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2025 Audi A6 e-tron Expectations: Tesla Killer or Tesla Fighter?

Over the years, the focus of car news outlets has shifted from discussing “Tesla killers” to “Tesla fighters,” indicating the progress made by German automakers in the electric vehicle realm.

In line with other German carmakers, Audi has set a goal to transition its entire vehicle lineup to electric by 2033. The company has already taken initial steps in the electric car revolution with models like the recently facelifted e-tron SUV, the Porsche Taycan-based e-tron GT, and compact SUVs like the Q4 e-tron.

The Ingolstadt carmaker is not stopping there, though, planning to unveil at least ten new electric models in the next few years.

I’ve already mentioned the upcoming Audi Q6 e-tron electric SUV, a technical twin of the belated Porsche Macan EV. Now it’s time to check out the 2025 A6 e-tron, Audi’s first-ever electric sedan.

Set to be unveiled either at the end of 2023 or early 2024, the Audi A6 e-tron will share its underpinnings with the two SUVs mentioned above and a bunch of other larger electric Audis currently in the pipeline.

To support this electric onslaught, Audi is developing its own modular EV platform in collaboration with Porsche, called PPE (Premium Platform Electric).

Previewed technically and stylistically by the Audi A6 e-tron Sportback concept from 2021, the all-electric sedan will be part of a vast EV family that should eventually replace the entire ICE-powered range.

Premium Platform Electric in a Nutshell

PPE is a highly versatile 800-volt EV architecture that will underpin various Audi and Porsche models, but it will also be used by Bentley and possibly even Lamborghini by 2030.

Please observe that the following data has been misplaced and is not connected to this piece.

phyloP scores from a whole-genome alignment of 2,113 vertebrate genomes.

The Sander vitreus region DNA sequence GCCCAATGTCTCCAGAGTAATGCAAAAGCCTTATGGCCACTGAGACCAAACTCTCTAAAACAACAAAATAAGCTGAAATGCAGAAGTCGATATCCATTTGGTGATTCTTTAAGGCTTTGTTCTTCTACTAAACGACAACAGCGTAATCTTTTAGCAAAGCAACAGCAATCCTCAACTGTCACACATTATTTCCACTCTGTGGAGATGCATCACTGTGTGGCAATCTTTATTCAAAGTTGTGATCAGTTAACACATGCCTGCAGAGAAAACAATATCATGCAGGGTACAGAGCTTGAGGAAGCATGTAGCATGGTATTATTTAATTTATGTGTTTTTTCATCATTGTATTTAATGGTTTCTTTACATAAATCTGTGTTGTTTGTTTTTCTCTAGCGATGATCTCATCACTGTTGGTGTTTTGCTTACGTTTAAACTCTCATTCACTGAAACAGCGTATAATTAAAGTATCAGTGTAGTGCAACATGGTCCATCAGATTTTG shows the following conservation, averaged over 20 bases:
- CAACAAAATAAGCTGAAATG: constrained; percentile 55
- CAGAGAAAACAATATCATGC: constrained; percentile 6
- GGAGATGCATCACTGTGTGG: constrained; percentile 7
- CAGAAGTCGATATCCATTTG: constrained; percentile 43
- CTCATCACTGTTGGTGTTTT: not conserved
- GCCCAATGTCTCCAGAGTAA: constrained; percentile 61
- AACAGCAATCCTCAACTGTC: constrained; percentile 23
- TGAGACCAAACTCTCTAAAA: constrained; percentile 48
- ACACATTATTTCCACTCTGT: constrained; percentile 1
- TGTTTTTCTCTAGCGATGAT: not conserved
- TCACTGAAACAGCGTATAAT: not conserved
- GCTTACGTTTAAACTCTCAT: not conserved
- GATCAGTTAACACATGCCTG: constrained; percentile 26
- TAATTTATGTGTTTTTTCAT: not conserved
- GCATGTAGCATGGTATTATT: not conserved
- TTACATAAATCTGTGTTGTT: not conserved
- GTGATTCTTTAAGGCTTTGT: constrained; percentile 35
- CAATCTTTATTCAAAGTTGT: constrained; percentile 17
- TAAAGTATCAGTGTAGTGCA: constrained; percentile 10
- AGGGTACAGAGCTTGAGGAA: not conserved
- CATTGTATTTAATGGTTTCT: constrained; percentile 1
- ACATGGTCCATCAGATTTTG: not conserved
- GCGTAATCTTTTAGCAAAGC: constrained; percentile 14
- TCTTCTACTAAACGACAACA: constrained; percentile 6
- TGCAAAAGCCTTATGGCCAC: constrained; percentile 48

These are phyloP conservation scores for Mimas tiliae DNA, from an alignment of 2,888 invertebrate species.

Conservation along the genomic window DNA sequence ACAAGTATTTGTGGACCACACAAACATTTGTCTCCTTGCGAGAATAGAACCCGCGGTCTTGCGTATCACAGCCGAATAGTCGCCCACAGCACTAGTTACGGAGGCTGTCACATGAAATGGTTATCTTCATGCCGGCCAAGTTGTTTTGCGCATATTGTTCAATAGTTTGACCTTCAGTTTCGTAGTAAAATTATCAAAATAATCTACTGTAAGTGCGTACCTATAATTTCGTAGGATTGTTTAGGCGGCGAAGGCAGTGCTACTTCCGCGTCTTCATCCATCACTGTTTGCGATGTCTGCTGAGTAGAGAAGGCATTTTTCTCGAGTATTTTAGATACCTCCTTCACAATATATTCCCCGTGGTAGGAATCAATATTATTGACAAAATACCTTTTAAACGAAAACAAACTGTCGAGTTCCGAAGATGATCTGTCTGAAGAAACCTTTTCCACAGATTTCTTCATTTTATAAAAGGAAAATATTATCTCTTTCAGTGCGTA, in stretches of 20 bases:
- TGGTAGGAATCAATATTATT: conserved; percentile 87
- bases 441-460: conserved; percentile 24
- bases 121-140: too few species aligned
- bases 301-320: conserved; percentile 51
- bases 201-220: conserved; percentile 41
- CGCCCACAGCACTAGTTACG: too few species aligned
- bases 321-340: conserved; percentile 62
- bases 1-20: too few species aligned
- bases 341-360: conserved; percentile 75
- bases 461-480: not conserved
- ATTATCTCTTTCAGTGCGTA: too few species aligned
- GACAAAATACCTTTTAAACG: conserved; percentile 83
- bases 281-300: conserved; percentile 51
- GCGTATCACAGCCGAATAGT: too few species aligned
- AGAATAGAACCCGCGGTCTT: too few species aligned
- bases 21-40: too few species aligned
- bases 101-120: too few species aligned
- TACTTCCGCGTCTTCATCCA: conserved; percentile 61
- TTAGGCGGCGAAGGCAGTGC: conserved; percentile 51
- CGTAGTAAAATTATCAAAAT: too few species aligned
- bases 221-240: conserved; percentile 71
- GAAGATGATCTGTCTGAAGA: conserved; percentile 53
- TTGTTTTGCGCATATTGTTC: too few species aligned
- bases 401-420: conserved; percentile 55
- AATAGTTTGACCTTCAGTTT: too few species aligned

Initially, Audi models based on the PPE architecture will be part of the compact segment and will later expand to the large and full-size segments. The production models are set to be unveiled successively starting at the end of 2023, with sales commencing in 2024.

The PPE architecture will accommodate many vehicles, including SUVs, CUVs, and cars with different ride heights or wheelbases.

That means the platform will cater to Audi’s core product range, such as the Audi A6 series, and allow expansion into the high-volume compact and luxury segments.

This flexible spread will also benefit from economies of scale, enabling Audi to include luxury features on lesser models without breaking the bank.

The modularity of its skateboard structure allows a track width that can vary between 64.6 and 67.4 in (1641 – 1714 mm), a wheelbase that can range from 113.8 to 121.2 in (2890 – 3080 mm), and even a ground clearance that can extend from 5.9 to 8.5 in (152 – 217 mm).

Polished Design Language

Audi A6 e\-tron concept introduction at Auto Shanghai with Premium Platform Electric \(PPE\)

Photo: Audi

The production version of the A6 e-tron, following its conceptual debut in 2021, is anticipated to be unveiled in late 2023 or early 2024. The model will feature a significantly redesigned exterior, departing from the traditional A6 design language. In fact, from some perspectives, it will look more like the electric version of an A7 because of the liftback design at the rear.

The only traditional Audi design feature will be the enlarged Singleframe grille, which will be closed off for every car built on the PPE architecture. The enclosed grille is also one of the reasons behind the model’s low drag coefficient, which was only 0.22 on the concept car.

The A6 e-tron concept showcased at the 2021 Auto Shanghai motor show provided a glimpse of Audi’s upcoming EV sedan but also the carmaker’s future design language.